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Wednesday, October 01, 2014

Twentieth's Rothschild Dignity Sale

Schenck/Zanuck Score Historic Hit with The House Of Rothschild (1934) --- Part One

Was there a sharper producing mind than Darryl Zanuck's? I've read his book of memos compiled by Rudy Behlmer. The man had pictures down to a science well before he left Warner to form Twentieth-Century Pictures with Joseph Schenck, the pair putting The House Of Rothschild into play for year anniversary of Twentieth. It was a bold yet solidly commercial choice, considering Zanuck had brought George Arliss over from WB, a hire the latter called talent raiding ... but wait, the Brothers let GA's contract run w/o provision for its renewal, so big fish Arliss was honestly caught. What success Warners had known with this star got dwarfed by The House Of Rothschild bringing $2.3 million in worldwide rentals (negative cost $529K), a figure to surpass all but biggest then-successes, especially in depth of Depression. For Zanuck/Schenck to achieve this, with a new and independent firm, was movieland miraculous.

They had help, of course. Powerful interests backed Twentieth-Century, among them Louis Mayer, Irving Thalberg, and Joe's brother, Nicholas Schenck (all these very silent partners). The Schencks were not unlike historic Rothschilds for looking after each other and guiding an industry via compatible business ventures. Theirs wasn't a large studio, S/Z starting with rental of space at the old Pickford/Fairbanks lot, and sharing that with a busy Samuel Goldwyn. Zanuck was intent on class product that would compete with the best anyone had to offer, a first brace out of Twentieth-Century as sure-footed as what MGM or whoever sent to theatres. In fact, it was quality of the team's first year that opened palace doors (as in Broadway's Astor Theatre) to The House Of Rothschild, where the thing ran like a house afire to precisely an audience that would appreciate it best, sophisticates, a critic community united in praise, and Gotham's cultural mix for which this show was ideally suited. Rothschild's New York success is detailed expertly by Aubrey Solomon in The Fox Film Corporation, 1915-1935: A History and Filmography, one of the best studio histories I've come across.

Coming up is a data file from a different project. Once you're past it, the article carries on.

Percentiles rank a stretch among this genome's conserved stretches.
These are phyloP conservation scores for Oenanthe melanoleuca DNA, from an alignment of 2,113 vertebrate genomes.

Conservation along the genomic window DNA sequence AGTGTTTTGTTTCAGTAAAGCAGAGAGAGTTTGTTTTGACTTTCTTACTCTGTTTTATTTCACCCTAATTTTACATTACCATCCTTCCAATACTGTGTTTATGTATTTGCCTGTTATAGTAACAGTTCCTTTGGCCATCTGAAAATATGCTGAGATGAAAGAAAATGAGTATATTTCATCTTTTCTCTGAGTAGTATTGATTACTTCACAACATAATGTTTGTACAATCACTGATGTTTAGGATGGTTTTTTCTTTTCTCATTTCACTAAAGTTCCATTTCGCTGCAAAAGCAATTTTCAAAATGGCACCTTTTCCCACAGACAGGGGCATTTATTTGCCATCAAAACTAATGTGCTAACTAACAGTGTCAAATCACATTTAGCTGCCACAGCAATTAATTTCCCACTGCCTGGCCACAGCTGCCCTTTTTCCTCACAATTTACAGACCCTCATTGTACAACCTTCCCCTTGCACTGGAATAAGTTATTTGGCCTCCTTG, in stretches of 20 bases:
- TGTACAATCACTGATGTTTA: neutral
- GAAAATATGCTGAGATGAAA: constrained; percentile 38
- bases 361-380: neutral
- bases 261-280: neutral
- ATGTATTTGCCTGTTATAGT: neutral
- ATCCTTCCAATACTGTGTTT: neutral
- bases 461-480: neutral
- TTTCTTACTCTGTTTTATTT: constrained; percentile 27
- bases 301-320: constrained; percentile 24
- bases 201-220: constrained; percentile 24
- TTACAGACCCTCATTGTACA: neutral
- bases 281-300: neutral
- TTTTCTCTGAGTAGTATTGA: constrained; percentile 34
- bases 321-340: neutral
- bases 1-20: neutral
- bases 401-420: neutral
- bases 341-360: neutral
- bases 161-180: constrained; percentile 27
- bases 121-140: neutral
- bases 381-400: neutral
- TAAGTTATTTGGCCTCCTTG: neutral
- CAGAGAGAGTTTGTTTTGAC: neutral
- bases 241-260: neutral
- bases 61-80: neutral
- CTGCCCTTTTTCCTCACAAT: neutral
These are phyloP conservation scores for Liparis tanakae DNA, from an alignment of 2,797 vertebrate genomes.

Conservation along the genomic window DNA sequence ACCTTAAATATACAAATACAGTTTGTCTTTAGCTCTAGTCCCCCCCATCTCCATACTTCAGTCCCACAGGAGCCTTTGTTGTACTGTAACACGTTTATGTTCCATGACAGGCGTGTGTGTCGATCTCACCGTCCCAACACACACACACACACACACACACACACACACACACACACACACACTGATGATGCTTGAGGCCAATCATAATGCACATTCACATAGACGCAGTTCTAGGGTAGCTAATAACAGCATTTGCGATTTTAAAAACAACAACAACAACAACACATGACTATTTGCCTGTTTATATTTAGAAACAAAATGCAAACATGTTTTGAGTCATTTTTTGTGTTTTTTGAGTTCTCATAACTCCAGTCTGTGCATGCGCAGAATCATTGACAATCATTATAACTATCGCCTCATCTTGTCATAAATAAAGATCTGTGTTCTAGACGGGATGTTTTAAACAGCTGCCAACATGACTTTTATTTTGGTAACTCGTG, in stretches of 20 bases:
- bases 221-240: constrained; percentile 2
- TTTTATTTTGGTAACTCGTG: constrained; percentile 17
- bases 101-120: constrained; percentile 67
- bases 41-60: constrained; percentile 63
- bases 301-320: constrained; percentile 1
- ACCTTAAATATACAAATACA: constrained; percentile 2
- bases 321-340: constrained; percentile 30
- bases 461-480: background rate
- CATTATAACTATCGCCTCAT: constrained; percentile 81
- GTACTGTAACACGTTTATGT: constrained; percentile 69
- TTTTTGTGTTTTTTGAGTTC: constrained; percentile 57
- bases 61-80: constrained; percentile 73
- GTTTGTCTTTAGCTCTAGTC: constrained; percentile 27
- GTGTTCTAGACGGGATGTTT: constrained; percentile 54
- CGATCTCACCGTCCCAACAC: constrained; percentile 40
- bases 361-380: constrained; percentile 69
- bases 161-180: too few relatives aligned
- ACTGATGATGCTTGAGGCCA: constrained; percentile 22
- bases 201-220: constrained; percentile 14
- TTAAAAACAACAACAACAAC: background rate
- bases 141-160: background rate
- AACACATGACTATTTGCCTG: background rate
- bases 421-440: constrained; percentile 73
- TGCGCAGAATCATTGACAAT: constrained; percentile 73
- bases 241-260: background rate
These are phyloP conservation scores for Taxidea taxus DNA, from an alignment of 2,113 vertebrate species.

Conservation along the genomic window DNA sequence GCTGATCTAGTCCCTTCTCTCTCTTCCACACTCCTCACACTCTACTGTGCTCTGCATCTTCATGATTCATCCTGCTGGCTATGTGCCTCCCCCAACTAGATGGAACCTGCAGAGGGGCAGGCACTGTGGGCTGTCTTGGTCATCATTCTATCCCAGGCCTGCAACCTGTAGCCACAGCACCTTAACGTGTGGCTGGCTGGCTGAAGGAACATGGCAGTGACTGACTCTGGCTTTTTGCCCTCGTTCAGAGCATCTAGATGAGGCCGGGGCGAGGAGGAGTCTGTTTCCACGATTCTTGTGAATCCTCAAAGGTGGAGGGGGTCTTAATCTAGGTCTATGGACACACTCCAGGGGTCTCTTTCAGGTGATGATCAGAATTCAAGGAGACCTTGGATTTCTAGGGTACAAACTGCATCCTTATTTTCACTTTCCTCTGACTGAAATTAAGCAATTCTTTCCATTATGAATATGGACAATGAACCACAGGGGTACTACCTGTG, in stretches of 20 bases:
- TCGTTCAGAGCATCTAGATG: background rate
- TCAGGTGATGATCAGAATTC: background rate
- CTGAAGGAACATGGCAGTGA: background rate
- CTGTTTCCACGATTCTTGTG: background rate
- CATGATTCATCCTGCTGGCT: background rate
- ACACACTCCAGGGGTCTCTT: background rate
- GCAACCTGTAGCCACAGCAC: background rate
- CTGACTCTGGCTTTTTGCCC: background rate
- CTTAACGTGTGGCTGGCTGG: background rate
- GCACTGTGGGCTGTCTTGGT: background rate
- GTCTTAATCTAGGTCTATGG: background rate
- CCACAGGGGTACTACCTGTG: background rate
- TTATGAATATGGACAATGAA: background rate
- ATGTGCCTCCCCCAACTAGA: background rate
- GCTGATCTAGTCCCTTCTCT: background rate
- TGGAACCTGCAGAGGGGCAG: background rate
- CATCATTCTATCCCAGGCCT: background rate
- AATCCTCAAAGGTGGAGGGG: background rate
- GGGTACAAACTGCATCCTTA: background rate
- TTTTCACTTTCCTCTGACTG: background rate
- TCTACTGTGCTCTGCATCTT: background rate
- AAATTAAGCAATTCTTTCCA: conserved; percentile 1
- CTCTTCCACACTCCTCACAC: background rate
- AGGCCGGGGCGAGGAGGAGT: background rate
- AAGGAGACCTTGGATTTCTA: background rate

The House Of Rothschild has taken on recent interest thanks to TCM including it among Jewish-themed features during September. The film had otherwise turned up seldom, though it was syndicated from the 50's, another of those termed epoch-making when new, but forgot since. 1934 was, after all, eighty years ago, and exams of anti-Semitism would hit harder as decades followed. The House Of Rothschild works well as social plea and Arliss vehicle, even if he's less the whole bag than was case at Warners. Humor is not so afoot due to weightier conflicts, though George does work in asides to amuse where possible and without lessen of message. It's nice to see TCM make an event of Arliss and The House Of Rothschild, their primetime broadcast, with Robert Osborne and a studio guest, conferring status upon the rare-seen show to evoke importance it had when long-ago premiered.